The top share index edged higher on Friday, bolstered by solid economic data and upbeat corporate reports, but concerns over a possible weak reading from a key U.S. jobs report later in the day kept gains in check.
London's blue chip index <.FTSE> was up 29.78 points, or 0.5 percent, at 5,825.85 by 1227 GMT, taking its gains for the year so far to 4.6 percent - more than double the current annual yields on UK government bonds.
Equities do look fairly attractive, giving good returns, there is therefore a fairly good incentive for pension funds and other investors, said Paul Mumford, senior fund manager at Cavendish Asset Management, which manages some 650 million pounds.
We've had some trading statements which have been slightly better than people have expected ... The banking sector has improved a little bit ... and the news from China and Far Eastern markets has been a little bit better.
Yield-hungry investors snapped up shares in Old Mutual
Fellow insurer Admiral Group
This announcement is good news for Admiral as it removes some uncertainty over the future of these arrangements, analysts at Oriel Securities said in a note, advising that investors use any gains in the stock to reduce exposure.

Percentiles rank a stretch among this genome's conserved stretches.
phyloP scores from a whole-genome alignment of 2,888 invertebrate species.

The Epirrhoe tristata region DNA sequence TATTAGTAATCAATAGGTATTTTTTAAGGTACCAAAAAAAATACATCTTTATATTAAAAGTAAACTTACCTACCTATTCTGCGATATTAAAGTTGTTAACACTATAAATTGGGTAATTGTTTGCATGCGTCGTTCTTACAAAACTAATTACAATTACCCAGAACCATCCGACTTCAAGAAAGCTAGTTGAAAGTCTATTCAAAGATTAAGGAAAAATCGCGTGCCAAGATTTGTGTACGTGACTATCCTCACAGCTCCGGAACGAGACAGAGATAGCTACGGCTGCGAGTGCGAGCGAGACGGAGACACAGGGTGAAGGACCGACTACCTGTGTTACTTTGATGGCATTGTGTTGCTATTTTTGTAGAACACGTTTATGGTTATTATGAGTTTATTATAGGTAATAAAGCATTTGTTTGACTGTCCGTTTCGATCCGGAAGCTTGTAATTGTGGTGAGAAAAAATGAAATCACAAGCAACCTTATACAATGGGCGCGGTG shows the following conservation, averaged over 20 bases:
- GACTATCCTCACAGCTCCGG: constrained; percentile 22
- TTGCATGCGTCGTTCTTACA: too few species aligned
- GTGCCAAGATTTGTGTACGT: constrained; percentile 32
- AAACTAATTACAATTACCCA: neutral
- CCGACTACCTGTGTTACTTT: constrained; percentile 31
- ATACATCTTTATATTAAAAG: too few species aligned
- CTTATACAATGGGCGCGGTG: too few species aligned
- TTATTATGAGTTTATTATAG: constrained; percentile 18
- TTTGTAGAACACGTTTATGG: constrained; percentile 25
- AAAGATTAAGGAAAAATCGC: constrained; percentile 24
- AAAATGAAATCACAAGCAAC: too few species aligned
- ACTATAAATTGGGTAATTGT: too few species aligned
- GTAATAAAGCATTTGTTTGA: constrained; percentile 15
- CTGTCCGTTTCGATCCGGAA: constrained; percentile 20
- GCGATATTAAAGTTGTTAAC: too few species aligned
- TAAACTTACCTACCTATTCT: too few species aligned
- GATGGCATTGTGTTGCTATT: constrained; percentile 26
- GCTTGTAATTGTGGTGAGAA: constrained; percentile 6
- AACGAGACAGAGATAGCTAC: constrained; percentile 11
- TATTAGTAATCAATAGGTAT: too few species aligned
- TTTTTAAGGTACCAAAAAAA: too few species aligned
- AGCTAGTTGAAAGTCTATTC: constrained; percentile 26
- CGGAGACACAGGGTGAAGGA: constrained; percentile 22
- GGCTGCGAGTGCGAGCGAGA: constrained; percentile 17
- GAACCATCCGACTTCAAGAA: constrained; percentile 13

Shares in BT
That followed stronger outlooks earlier this week from several other bluechips, including catalytic converters supplier Johnson Matthey
Economic data releases have also brought some comfort, with Friday bringing news that Britain's dominant services sector expanded at the fastest pace in 10 months in January and solid weekly sales figures from the High Street bellwether John Lewis.
Reports from the United States, however, have been mixed, putting the focus firmly on the jobs data from the world's biggest economy due at 1330 GMT.
Reuters consensus points to the creation of 150,000 new jobs in January after 200,000 were added in December, but analysts cautioned that risks on the non-farm payrolls release are tilted towards a downside surprise.
There has been a negative seasonal factor for January's NFP due to the birth and death adjustment ... Since the statistical office fully implemented the birth and death adjustment from July 2003, we found that January nonfarm payroll first releases have always surprised the market on the downside (eight out of eight times), with an average surprise of almost minus 63,000, analysts at Credit Suisse said in a research note.
Societe Generale's models showed that stock markets are overvalued by around 2-3 percent based on long-term fair value implied by the payrolls data.
(Reporting By Toni Vorobyova; Editing by Sophie Walker)